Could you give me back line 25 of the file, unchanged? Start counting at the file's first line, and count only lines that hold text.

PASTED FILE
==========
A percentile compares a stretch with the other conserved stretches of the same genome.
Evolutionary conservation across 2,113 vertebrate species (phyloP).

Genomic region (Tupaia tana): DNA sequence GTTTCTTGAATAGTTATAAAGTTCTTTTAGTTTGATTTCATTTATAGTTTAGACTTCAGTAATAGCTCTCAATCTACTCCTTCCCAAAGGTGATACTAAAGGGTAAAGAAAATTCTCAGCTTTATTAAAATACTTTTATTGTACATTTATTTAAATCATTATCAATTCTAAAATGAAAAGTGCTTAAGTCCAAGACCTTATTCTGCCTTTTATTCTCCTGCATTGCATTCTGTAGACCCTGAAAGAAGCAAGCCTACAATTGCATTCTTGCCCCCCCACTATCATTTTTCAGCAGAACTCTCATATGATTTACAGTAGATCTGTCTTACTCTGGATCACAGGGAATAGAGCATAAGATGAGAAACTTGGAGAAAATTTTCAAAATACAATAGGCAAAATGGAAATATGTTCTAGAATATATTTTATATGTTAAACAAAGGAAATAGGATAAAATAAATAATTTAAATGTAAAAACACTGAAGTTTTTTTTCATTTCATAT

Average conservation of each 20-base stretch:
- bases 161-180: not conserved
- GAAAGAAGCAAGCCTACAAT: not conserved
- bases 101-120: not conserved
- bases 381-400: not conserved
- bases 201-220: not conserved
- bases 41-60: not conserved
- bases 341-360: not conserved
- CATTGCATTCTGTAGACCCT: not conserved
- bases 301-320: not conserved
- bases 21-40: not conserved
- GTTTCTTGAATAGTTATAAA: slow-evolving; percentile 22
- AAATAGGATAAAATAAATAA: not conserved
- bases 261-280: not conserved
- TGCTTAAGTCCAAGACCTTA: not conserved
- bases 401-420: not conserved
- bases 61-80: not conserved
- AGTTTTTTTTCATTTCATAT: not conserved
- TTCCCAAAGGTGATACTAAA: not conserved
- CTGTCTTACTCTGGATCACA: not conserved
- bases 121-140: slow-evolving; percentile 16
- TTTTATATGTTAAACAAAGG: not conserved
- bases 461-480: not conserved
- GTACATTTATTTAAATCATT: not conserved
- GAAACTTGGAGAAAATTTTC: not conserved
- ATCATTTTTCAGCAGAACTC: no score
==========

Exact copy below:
- TTTTATATGTTAAACAAAGG: not conserved